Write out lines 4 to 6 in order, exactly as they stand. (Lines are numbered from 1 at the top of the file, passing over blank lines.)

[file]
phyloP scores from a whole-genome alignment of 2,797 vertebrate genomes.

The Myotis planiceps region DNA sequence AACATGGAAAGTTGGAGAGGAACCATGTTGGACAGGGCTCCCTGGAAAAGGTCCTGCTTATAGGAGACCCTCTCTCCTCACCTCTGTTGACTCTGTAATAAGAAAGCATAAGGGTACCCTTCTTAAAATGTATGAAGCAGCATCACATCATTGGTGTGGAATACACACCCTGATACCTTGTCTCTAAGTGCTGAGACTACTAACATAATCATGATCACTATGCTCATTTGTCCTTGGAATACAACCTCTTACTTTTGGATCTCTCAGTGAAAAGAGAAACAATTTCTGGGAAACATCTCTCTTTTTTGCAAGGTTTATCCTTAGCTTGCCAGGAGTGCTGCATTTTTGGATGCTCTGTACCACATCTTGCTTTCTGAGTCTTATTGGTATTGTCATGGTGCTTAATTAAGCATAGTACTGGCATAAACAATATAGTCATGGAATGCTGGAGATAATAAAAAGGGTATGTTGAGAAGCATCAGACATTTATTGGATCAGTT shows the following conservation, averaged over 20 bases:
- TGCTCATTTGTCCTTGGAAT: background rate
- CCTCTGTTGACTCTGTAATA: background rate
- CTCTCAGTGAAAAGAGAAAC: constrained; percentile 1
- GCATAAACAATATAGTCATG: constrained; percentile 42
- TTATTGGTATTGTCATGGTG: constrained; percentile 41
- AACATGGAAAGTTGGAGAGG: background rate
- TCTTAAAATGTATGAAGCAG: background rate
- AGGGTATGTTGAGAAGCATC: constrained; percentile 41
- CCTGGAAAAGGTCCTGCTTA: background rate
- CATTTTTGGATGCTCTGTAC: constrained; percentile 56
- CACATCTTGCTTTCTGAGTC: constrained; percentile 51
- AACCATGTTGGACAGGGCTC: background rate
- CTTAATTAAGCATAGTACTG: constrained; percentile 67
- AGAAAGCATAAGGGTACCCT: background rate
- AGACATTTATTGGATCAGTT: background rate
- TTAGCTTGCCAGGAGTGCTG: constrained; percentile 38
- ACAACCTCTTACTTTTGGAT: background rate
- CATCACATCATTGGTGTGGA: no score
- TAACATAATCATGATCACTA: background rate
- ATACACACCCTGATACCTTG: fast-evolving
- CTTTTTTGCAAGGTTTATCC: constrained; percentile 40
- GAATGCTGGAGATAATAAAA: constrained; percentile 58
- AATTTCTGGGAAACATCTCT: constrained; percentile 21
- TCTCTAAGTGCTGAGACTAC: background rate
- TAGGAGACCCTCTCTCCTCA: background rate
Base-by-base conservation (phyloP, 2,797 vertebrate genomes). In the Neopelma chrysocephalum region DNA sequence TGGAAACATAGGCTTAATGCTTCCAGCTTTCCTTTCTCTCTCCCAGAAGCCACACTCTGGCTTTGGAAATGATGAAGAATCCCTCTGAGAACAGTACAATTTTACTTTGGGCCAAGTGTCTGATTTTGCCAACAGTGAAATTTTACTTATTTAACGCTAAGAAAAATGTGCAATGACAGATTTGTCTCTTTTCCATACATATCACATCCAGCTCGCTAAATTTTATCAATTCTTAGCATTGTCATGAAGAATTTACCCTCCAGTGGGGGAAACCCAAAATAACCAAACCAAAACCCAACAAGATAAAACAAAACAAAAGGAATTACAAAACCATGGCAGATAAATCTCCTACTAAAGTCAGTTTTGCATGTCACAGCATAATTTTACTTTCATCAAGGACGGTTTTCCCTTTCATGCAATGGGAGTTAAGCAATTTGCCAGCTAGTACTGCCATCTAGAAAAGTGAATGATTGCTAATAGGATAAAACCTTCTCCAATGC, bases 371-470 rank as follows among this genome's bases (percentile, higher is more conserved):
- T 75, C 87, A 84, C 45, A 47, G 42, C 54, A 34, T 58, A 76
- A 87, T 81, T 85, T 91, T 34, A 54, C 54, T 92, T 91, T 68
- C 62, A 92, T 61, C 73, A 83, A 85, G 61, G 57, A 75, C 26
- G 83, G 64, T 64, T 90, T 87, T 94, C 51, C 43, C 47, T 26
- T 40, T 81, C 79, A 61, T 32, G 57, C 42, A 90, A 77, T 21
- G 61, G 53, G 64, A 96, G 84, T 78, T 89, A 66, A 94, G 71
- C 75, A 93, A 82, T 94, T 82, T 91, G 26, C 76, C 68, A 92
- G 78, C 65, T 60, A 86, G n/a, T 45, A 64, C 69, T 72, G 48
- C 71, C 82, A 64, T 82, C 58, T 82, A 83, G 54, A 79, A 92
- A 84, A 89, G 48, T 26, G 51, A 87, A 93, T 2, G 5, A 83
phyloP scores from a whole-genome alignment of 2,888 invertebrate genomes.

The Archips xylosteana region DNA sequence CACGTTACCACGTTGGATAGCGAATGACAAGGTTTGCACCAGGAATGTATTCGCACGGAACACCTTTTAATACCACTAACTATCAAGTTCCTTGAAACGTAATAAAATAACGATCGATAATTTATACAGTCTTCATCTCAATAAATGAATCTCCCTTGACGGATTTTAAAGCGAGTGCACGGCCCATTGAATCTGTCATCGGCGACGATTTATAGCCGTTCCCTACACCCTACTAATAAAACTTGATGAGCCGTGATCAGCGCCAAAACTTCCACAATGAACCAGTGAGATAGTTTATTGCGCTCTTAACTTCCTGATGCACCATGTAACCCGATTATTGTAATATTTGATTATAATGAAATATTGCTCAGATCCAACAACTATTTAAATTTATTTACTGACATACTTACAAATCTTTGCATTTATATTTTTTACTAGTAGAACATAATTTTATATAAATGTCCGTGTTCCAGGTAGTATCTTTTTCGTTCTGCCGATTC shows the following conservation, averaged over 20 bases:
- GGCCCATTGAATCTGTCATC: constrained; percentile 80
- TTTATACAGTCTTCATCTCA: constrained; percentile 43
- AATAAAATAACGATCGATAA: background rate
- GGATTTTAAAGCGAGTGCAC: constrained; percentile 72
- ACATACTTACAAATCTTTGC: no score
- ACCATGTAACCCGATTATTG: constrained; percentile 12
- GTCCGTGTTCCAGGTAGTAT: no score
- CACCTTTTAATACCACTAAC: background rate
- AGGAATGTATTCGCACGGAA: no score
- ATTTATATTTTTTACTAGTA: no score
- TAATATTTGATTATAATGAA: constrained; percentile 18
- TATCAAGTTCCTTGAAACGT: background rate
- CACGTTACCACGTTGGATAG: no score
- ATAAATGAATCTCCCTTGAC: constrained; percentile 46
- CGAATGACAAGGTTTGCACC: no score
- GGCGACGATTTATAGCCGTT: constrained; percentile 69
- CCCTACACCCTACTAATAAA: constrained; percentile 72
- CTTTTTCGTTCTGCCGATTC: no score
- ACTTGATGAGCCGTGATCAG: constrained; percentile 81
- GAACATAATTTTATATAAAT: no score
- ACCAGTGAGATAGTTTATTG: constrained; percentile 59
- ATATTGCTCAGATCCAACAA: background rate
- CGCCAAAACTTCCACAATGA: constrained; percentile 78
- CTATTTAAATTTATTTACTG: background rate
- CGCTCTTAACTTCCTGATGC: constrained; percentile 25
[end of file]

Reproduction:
- CCTCTGTTGACTCTGTAATA: background rate
- CTCTCAGTGAAAAGAGAAAC: constrained; percentile 1
- GCATAAACAATATAGTCATG: constrained; percentile 42